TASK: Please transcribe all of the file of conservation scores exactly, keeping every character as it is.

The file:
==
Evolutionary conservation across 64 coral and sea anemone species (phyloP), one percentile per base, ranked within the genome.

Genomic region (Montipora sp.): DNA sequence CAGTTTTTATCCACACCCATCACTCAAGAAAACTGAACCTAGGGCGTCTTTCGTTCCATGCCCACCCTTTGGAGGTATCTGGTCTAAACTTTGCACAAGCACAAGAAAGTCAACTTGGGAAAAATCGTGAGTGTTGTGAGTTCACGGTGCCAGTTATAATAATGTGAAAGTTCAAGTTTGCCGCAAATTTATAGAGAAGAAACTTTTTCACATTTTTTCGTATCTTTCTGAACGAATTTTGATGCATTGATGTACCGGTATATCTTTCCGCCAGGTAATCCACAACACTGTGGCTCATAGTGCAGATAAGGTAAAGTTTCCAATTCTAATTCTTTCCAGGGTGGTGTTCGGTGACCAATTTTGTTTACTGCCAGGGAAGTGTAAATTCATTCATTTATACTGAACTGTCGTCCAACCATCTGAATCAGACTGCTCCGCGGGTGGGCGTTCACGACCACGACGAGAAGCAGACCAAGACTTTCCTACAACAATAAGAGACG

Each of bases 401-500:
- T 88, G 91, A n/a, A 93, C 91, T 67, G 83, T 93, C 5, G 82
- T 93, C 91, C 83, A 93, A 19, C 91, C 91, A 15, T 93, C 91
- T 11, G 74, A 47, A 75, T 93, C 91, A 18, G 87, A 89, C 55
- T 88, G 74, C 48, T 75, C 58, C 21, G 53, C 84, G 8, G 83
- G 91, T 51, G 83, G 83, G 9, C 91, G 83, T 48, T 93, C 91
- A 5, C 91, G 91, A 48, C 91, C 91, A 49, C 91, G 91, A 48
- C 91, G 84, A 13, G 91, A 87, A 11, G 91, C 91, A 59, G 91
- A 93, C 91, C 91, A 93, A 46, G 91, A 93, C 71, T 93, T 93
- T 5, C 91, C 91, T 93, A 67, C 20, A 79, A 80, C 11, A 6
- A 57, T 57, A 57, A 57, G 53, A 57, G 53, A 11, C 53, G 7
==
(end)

Evolutionary conservation across 64 coral and sea anemone species (phyloP), one percentile per base, ranked within the genome.

Genomic region (Montipora sp.): DNA sequence CAGTTTTTATCCACACCCATCACTCAAGAAAACTGAACCTAGGGCGTCTTTCGTTCCATGCCCACCCTTTGGAGGTATCTGGTCTAAACTTTGCACAAGCACAAGAAAGTCAACTTGGGAAAAATCGTGAGTGTTGTGAGTTCACGGTGCCAGTTATAATAATGTGAAAGTTCAAGTTTGCCGCAAATTTATAGAGAAGAAACTTTTTCACATTTTTTCGTATCTTTCTGAACGAATTTTGATGCATTGATGTACCGGTATATCTTTCCGCCAGGTAATCCACAACACTGTGGCTCATAGTGCAGATAAGGTAAAGTTTCCAATTCTAATTCTTTCCAGGGTGGTGTTCGGTGACCAATTTTGTTTACTGCCAGGGAAGTGTAAATTCATTCATTTATACTGAACTGTCGTCCAACCATCTGAATCAGACTGCTCCGCGGGTGGGCGTTCACGACCACGACGAGAAGCAGACCAAGACTTTCCTACAACAATAAGAGACG

Each of bases 401-500:
- T 88, G 91, A n/a, A 93, C 91, T 67, G 83, T 93, C 5, G 82
- T 93, C 91, C 83, A 93, A 19, C 91, C 91, A 15, T 93, C 91
- T 11, G 74, A 47, A 75, T 93, C 91, A 18, G 87, A 89, C 55
- T 88, G 74, C 48, T 75, C 58, C 21, G 53, C 84, G 8, G 83
- G 91, T 51, G 83, G 83, G 9, C 91, G 83, T 48, T 93, C 91
- A 5, C 91, G 91, A 48, C 91, C 91, A 49, C 91, G 91, A 48
- C 91, G 84, A 13, G 91, A 87, A 11, G 91, C 91, A 59, G 91
- A 93, C 91, C 91, A 93, A 46, G 91, A 93, C 71, T 93, T 93
- T 5, C 91, C 91, T 93, A 67, C 20, A 79, A 80, C 11, A 6
- A 57, T 57, A 57, A 57, G 53, A 57, G 53, A 11, C 53, G 7